One of America's deadliest disasters

Puerto Rico raises Hurricane Maria death toll from 64 to 2,975

The government of Puerto Rico Tuesday raised its estimate of the number of Puerto Ricans who lost their lives to 2017’s Hurricane Maria from 64 to 2,975. This figure makes Maria the worst natural catastrophe on territory claimed by the US since the Galveston, Texas flood of 1900.

The near 50-fold increase in the death toll exposed what millions on the island already knew: that the authorities had long deliberately concealed the real human cost of the storm. It is also a searing indictment of the criminal negligence and indifference of both the US ruling establishment and its two major parties, as well as that of the territory’s own governmental authorities.

Governor Ricardo Rosselló officially adopted the new figure for the number of Hurricane Maria’s victims following the release of a study commissioned by his government and carried out by George Washington University’s Milken Institute School of Public Health.

The study appears to be the most scientifically rigorous and detailed thus far, drawing on demographic data that the Puerto Rican government had previously hidden from the public. It compared the death rates between September 2017 and February 2018 to earlier periods dating back to 2010. The researchers also factored in the mass exodus of people fleeing the desperate conditions prevailing in Puerto Rico, marked by interminable power outages, for the US mainland.

During this period, Puerto Rico’s population fell by 280,000, an 8 percent drop, making the increased number of deaths all the more extraordinary.

Earlier studies had already provided far higher numbers than the ludicrously low death toll maintained by the Puerto Rican government for nearly a year. Research done by Penn State based on death certificates had come up with an estimate of 1,139 deaths. Another study done by Harvard University, based on interviews with a random sample of some 3,300 households, yielded an estimate ranging between roughly 800 and 8,500, with a median figure of 4,645. This number was embraced by many Puerto Ricans who were outraged by the deliberate underestimate maintained by the Puerto Rican and US governments.

The Harvard researchers noted that this median figure was likely too low, and that the real number of deaths was probably higher than 5,000. No doubt the George Washington study also represents a serious underestimation of the real number of fatalities.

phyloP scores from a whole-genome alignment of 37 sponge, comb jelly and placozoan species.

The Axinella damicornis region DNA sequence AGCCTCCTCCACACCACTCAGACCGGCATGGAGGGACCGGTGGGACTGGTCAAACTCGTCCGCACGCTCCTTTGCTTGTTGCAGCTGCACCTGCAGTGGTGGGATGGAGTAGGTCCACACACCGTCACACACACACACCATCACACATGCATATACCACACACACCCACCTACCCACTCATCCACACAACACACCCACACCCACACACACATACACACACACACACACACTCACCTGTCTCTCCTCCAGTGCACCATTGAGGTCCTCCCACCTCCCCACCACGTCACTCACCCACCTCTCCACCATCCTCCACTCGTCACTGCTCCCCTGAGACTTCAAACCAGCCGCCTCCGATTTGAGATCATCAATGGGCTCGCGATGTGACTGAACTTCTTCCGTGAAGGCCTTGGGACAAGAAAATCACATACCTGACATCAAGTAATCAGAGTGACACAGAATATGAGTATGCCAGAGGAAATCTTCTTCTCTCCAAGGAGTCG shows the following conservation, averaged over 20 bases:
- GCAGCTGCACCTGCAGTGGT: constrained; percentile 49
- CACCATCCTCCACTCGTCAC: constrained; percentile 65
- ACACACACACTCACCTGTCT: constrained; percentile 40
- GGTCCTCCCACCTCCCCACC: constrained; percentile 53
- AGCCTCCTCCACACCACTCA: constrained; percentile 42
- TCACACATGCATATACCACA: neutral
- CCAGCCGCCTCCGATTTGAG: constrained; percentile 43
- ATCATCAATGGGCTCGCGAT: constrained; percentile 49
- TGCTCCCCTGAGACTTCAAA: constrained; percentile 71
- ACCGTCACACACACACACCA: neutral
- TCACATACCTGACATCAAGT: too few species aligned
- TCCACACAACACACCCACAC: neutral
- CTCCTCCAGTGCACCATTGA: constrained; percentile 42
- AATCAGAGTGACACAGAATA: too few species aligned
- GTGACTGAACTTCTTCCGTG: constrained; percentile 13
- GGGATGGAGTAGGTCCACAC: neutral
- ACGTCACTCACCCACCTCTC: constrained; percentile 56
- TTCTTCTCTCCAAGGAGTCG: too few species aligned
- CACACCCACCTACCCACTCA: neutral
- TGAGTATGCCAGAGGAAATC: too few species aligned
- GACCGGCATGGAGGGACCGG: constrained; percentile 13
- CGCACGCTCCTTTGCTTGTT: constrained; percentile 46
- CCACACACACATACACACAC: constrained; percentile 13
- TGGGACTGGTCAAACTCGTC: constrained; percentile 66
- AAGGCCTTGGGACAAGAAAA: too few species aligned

The George Washington study noted that many Puerto Rican doctors and hospitals had failed to follow protocols established by the Centers for Disease Control, and attributed deaths to the storm only where people were directly killed by the immediate destruction wrought by its winds and rain. Those who died because they could not get medical care or medications, were cut off dialysis and oxygen equipment because of the lack of electricity, or had medical conditions that they would not have confronted absent the wholesale destruction of the island’s infrastructure were not linked to Maria. It added that some doctors were reluctant to relate deaths to the hurricane “due to concerns … about liability.”

Among the more important findings of the George Washington study was the vastly disproportionate impact of the storm in terms of deaths among the poorer layers of Puerto Rican society, compared to the wealthy and the middle class.

It found that the risk of death was 45 percent higher, and remained so until the end of the study’s period in mid-February, among populations referred to by researchers as “low socioeconomic development municipalities.” For poorer inhabitants of the island generally, the chance of death was 60 percent higher.

A graph included in the study shows that, while the death toll increased among all layers of the population between September and October 2017, it rose far more sharply for the poorer layers of the population and continued to increase between October 2017 and February 2018, even as it leveled off for wealthier social layers.